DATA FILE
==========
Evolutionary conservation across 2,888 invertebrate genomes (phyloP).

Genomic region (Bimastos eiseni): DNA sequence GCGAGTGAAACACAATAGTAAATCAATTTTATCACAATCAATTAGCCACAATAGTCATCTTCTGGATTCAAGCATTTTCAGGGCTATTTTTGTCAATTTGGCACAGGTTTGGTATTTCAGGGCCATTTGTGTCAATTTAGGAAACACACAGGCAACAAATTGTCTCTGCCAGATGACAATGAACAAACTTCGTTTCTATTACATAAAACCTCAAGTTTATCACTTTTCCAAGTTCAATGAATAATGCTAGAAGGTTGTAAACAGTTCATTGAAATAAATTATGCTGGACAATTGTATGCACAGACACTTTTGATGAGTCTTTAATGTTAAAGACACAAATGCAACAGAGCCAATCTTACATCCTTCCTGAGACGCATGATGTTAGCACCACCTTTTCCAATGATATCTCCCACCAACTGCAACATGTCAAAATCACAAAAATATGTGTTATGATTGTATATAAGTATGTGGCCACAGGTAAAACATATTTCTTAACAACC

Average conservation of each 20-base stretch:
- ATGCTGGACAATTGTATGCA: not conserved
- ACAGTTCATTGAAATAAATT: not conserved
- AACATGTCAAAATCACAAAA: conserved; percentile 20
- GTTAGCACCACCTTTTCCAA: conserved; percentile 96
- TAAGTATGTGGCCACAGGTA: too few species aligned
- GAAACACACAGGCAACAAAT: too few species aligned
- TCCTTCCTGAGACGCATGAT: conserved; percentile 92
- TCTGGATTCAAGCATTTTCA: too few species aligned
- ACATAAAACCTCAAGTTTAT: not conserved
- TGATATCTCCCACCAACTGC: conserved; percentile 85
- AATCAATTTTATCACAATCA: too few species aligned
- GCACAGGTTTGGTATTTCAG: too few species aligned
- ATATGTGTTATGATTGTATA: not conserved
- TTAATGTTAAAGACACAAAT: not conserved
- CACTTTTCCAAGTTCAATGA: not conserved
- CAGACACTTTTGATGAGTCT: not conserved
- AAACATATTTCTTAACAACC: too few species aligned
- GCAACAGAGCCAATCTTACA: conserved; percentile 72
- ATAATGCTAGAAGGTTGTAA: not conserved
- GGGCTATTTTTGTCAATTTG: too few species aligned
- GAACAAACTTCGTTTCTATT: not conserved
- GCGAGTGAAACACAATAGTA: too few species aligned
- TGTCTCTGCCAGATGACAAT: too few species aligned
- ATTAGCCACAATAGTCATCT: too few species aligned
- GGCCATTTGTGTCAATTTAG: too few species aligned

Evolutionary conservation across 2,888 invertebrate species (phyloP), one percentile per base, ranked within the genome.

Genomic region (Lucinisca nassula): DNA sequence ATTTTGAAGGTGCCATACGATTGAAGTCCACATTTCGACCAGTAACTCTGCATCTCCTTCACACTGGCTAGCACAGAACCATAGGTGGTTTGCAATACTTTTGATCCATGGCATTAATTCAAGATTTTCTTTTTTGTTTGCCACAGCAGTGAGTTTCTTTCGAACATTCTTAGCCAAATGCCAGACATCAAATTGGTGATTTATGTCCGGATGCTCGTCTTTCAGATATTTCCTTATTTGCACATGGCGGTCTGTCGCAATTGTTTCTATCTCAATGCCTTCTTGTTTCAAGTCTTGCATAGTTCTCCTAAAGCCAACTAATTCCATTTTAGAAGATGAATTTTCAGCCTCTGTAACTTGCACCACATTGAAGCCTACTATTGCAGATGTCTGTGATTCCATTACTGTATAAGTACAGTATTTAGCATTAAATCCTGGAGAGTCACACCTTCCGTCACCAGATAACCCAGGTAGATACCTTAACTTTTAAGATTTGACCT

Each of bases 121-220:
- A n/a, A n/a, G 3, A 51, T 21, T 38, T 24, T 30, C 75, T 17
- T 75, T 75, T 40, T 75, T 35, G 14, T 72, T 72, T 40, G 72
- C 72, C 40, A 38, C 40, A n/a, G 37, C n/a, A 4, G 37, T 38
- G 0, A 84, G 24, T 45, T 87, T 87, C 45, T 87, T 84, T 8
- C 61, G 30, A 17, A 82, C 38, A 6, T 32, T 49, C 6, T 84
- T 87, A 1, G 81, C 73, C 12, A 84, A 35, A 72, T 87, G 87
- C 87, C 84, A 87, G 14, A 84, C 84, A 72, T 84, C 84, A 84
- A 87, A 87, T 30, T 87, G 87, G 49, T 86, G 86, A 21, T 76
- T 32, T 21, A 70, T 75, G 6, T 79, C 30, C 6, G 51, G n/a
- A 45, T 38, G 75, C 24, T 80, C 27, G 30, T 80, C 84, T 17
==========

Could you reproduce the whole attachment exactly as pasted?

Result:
Evolutionary conservation across 2,888 invertebrate genomes (phyloP).

Genomic region (Bimastos eiseni): DNA sequence GCGAGTGAAACACAATAGTAAATCAATTTTATCACAATCAATTAGCCACAATAGTCATCTTCTGGATTCAAGCATTTTCAGGGCTATTTTTGTCAATTTGGCACAGGTTTGGTATTTCAGGGCCATTTGTGTCAATTTAGGAAACACACAGGCAACAAATTGTCTCTGCCAGATGACAATGAACAAACTTCGTTTCTATTACATAAAACCTCAAGTTTATCACTTTTCCAAGTTCAATGAATAATGCTAGAAGGTTGTAAACAGTTCATTGAAATAAATTATGCTGGACAATTGTATGCACAGACACTTTTGATGAGTCTTTAATGTTAAAGACACAAATGCAACAGAGCCAATCTTACATCCTTCCTGAGACGCATGATGTTAGCACCACCTTTTCCAATGATATCTCCCACCAACTGCAACATGTCAAAATCACAAAAATATGTGTTATGATTGTATATAAGTATGTGGCCACAGGTAAAACATATTTCTTAACAACC

Average conservation of each 20-base stretch:
- ATGCTGGACAATTGTATGCA: not conserved
- ACAGTTCATTGAAATAAATT: not conserved
- AACATGTCAAAATCACAAAA: conserved; percentile 20
- GTTAGCACCACCTTTTCCAA: conserved; percentile 96
- TAAGTATGTGGCCACAGGTA: too few species aligned
- GAAACACACAGGCAACAAAT: too few species aligned
- TCCTTCCTGAGACGCATGAT: conserved; percentile 92
- TCTGGATTCAAGCATTTTCA: too few species aligned
- ACATAAAACCTCAAGTTTAT: not conserved
- TGATATCTCCCACCAACTGC: conserved; percentile 85
- AATCAATTTTATCACAATCA: too few species aligned
- GCACAGGTTTGGTATTTCAG: too few species aligned
- ATATGTGTTATGATTGTATA: not conserved
- TTAATGTTAAAGACACAAAT: not conserved
- CACTTTTCCAAGTTCAATGA: not conserved
- CAGACACTTTTGATGAGTCT: not conserved
- AAACATATTTCTTAACAACC: too few species aligned
- GCAACAGAGCCAATCTTACA: conserved; percentile 72
- ATAATGCTAGAAGGTTGTAA: not conserved
- GGGCTATTTTTGTCAATTTG: too few species aligned
- GAACAAACTTCGTTTCTATT: not conserved
- GCGAGTGAAACACAATAGTA: too few species aligned
- TGTCTCTGCCAGATGACAAT: too few species aligned
- ATTAGCCACAATAGTCATCT: too few species aligned
- GGCCATTTGTGTCAATTTAG: too few species aligned

Evolutionary conservation across 2,888 invertebrate species (phyloP), one percentile per base, ranked within the genome.

Genomic region (Lucinisca nassula): DNA sequence ATTTTGAAGGTGCCATACGATTGAAGTCCACATTTCGACCAGTAACTCTGCATCTCCTTCACACTGGCTAGCACAGAACCATAGGTGGTTTGCAATACTTTTGATCCATGGCATTAATTCAAGATTTTCTTTTTTGTTTGCCACAGCAGTGAGTTTCTTTCGAACATTCTTAGCCAAATGCCAGACATCAAATTGGTGATTTATGTCCGGATGCTCGTCTTTCAGATATTTCCTTATTTGCACATGGCGGTCTGTCGCAATTGTTTCTATCTCAATGCCTTCTTGTTTCAAGTCTTGCATAGTTCTCCTAAAGCCAACTAATTCCATTTTAGAAGATGAATTTTCAGCCTCTGTAACTTGCACCACATTGAAGCCTACTATTGCAGATGTCTGTGATTCCATTACTGTATAAGTACAGTATTTAGCATTAAATCCTGGAGAGTCACACCTTCCGTCACCAGATAACCCAGGTAGATACCTTAACTTTTAAGATTTGACCT

Each of bases 121-220:
- A n/a, A n/a, G 3, A 51, T 21, T 38, T 24, T 30, C 75, T 17
- T 75, T 75, T 40, T 75, T 35, G 14, T 72, T 72, T 40, G 72
- C 72, C 40, A 38, C 40, A n/a, G 37, C n/a, A 4, G 37, T 38
- G 0, A 84, G 24, T 45, T 87, T 87, C 45, T 87, T 84, T 8
- C 61, G 30, A 17, A 82, C 38, A 6, T 32, T 49, C 6, T 84
- T 87, A 1, G 81, C 73, C 12, A 84, A 35, A 72, T 87, G 87
- C 87, C 84, A 87, G 14, A 84, C 84, A 72, T 84, C 84, A 84
- A 87, A 87, T 30, T 87, G 87, G 49, T 86, G 86, A 21, T 76
- T 32, T 21, A 70, T 75, G 6, T 79, C 30, C 6, G 51, G n/a
- A 45, T 38, G 75, C 24, T 80, C 27, G 30, T 80, C 84, T 17